A version of flex that can produce Go code
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README.md

A version of flex that can produce Go code.

This is a modified version of flex version 2.6.0, see: http://flex.sourceforge.net/

Keywords: flex, lex, go, golang

A basic scanner

%top{

    // code to put at the very top of the file

    package main

    import (
        "io"
        "log"
        "os"
    )

    // return type of yy.Lex()
    type YYtype interface{}

    // type of Scanner.Context
    type YYcontext interface{}

}

%{

    // code to put near the top of the file

    YY_USER_DATA(
        // user data inside Lex()
    )

    YY_USER_INIT(
        // code to run inside Lex() when it is called the first time
    )

    YY_USER_ACTION(
        // code to run at the start of each action
    )

    // more code

%}

    // definitions: no definition

%%

Hi      yyout.Write([]byte("Hello world!")

%%

    // code to put at the end of the file

    func main() {
        // runs yy.Lex() on files given as arguments, or stdin if there are no arguments
        YYmain(os.Args[1:]...)
    }

See directory tests_go for more complex examples.

To compile a flex file into Go code, call one of these:

flex --go
flex -G
flexgo

Run flex without --go or -G to get the behaviour of regular flex.

Regular flex output is C code with a lot of global variables. With the option --reentrant you get a scanner with those variables encapsulated in a struct, and there are special commands to interact with the scanner.

The Go code produced with flexgo has no global variables, other then those that should never be changed. A scanner is an object you create with NewScanner() and then you call its Lex() method.

To pass in extra parameters to the scanner, do:

%top{

    // type of Scanner.Context
    type YYcontext struct {
        foo int
        bar int
    }

    // more...

}

//more ...

scanner := NewScanner()
scanner.Context.foo = 42
scanner.Context.bar = 1999
scanner.Lex()

Inside the scanner, the variable is available as yy.Context.foo

Not implemented

Multiple buffers are not supported. If you want to switch input sources temporarily, just start another scanner. There are no global variables.

Ignored/irrelevant options:

  • --array
  • --c++
  • --reentrant
  • others... TODO

Difference between C output and Go output

Variables and functions

        C                  Go
----------------------------------------------------------------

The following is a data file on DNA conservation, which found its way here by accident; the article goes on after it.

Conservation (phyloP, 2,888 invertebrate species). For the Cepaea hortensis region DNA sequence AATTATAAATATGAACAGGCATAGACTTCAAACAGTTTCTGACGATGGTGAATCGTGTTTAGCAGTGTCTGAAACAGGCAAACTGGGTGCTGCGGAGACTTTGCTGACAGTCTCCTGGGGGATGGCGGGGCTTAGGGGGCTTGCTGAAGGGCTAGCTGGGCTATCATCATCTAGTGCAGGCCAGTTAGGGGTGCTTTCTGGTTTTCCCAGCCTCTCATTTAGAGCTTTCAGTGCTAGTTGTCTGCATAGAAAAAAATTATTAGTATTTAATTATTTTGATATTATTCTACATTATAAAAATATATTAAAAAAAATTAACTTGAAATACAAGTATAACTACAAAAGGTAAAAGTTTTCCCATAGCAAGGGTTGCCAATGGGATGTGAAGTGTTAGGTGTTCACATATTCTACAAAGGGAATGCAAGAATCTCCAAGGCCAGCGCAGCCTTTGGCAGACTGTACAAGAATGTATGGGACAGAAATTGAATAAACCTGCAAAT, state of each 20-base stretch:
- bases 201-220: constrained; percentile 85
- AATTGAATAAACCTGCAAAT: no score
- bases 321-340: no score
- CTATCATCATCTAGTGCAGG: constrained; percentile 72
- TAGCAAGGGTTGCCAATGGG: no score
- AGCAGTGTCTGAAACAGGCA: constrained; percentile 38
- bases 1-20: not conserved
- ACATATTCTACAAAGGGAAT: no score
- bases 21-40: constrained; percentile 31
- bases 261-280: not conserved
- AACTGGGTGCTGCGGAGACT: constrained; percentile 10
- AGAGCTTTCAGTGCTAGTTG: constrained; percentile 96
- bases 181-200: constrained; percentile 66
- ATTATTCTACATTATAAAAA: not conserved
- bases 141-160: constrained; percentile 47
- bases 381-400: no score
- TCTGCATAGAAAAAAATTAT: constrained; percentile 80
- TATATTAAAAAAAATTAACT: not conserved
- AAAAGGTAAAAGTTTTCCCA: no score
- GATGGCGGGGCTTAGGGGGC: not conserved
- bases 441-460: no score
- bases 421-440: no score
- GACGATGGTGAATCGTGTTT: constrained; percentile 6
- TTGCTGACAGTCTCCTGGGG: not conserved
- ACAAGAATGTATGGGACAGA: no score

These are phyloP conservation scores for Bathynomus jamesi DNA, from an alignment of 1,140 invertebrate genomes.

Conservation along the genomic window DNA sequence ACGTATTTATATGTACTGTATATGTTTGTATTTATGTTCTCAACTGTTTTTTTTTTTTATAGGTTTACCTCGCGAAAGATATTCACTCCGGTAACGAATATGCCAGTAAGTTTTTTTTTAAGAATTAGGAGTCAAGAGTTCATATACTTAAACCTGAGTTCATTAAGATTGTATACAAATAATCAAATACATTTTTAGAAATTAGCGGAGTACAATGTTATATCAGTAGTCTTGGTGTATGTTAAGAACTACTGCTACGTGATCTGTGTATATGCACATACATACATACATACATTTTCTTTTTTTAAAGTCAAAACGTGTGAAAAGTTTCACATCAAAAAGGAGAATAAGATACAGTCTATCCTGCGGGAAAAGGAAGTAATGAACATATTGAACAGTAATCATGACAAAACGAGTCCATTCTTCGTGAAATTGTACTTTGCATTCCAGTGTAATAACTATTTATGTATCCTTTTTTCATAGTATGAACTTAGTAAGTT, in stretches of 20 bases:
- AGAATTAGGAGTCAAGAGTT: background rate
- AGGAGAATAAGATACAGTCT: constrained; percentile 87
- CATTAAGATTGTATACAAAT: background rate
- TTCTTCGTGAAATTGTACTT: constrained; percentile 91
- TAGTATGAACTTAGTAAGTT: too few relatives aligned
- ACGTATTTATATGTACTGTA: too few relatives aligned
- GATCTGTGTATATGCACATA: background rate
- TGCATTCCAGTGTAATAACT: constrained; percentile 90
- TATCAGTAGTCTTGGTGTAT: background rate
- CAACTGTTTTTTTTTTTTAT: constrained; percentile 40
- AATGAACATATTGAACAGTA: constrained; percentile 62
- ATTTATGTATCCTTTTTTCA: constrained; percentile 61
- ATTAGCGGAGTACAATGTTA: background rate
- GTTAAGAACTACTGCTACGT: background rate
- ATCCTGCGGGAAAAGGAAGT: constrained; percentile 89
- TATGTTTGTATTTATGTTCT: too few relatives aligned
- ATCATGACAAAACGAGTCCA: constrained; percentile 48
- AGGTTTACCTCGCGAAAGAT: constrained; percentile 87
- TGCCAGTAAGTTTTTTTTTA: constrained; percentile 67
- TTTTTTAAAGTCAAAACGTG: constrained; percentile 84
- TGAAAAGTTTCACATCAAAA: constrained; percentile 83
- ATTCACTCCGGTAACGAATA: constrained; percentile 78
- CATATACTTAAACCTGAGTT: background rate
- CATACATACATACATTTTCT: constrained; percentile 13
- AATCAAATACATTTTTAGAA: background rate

yyin               yy.In       io.Reader
        yyout              yy.Out      io.Writer
        yylineno           yy.Lineno   int
        yytext             yytext      []byte
    int yywrap(void)       yy.Wrap     func() bool

YY_DECL yylex(void)        yy.Lex() YYtype
    int input(void)        yyinput() (byte, error)
   void unput(int)         yyunput(byte)

Inside actions, the names yyout and yylineno are also available.

The default value of yy.Wrap is a function that always returns true.

Macros

Because Go doesn't have the #define of C, flexgo uses more M4 macros than regular flex, to achieve the same functionality. Like flex, the tokens [[ and ]] have special meaning.

The following are defined as macros:

  • INITIAL
  • BEGIN
  • ECHO
  • REJECT
  • yyterminate()
  • yyless(n)
  • yymore()
  • yyinput()
  • yyunput(c)
  • YY_START
  • YYSTATE

Only those relevant to the user are listed.

The M4 macro mechanism has some particularities you have to watch out for.

BEGIN is defined as a macro without argument:

BEGIN state     // OK
BEGIN (state)   // OK
BEGIN(state)    // Error: MUST use space
BEGIN x + y     // Error: MUST use parenthesis
BEGIN (x + y)   // OK
BEGIN(x + y)    // Error: MUST use space

yyless(n) and yyinput(c) are defined as macros with argument:

yyless(n)      // OK
yyless (n)     // Error: MUST NOT use space

Furthermore, there are three macros that can be used to set data and code inside the scanner, YY_USER_DATA() (not in regular flex), YY_USER_INIT(), and YY_USER_ACTION(). If you use these macros, you must put them in the block between %{ and %}. See above, the basic scanner.

The macro YY_USER_INIT() doesn't seem very useful in Go, but it is there in regular flex.

YYmain

YYmain(filenames ...string) is a convenience function. If you call it without arguments, it is the same as this:

scanner := NewScanner()
return scanner.Lex(), nil

When there are filenames, YYmain sets up scanner.YYwrap() to iterate over all files before calling scanner.Lex().

Inside actions in the scanner, the current file name is available as yy.Filename.

IsInteractive

Regular flex checks to see if the input file is a terminal. It then reads in bytes one by one instead of in large chunks.

In flexgo, the input is a io.Reader, and there is no easy way to tell if it's interactive or not. Calling scanner := NewScanner() sets up the variable scanner.IsInteractive(io.Reader) to return true if you called flexgo with the option -I, and false if you called flexgo with the option -B. You can point scanner.IsInteractive to another function of you need more control.

To do

  • Use YY_FATAL() for critical errors?
  • More tests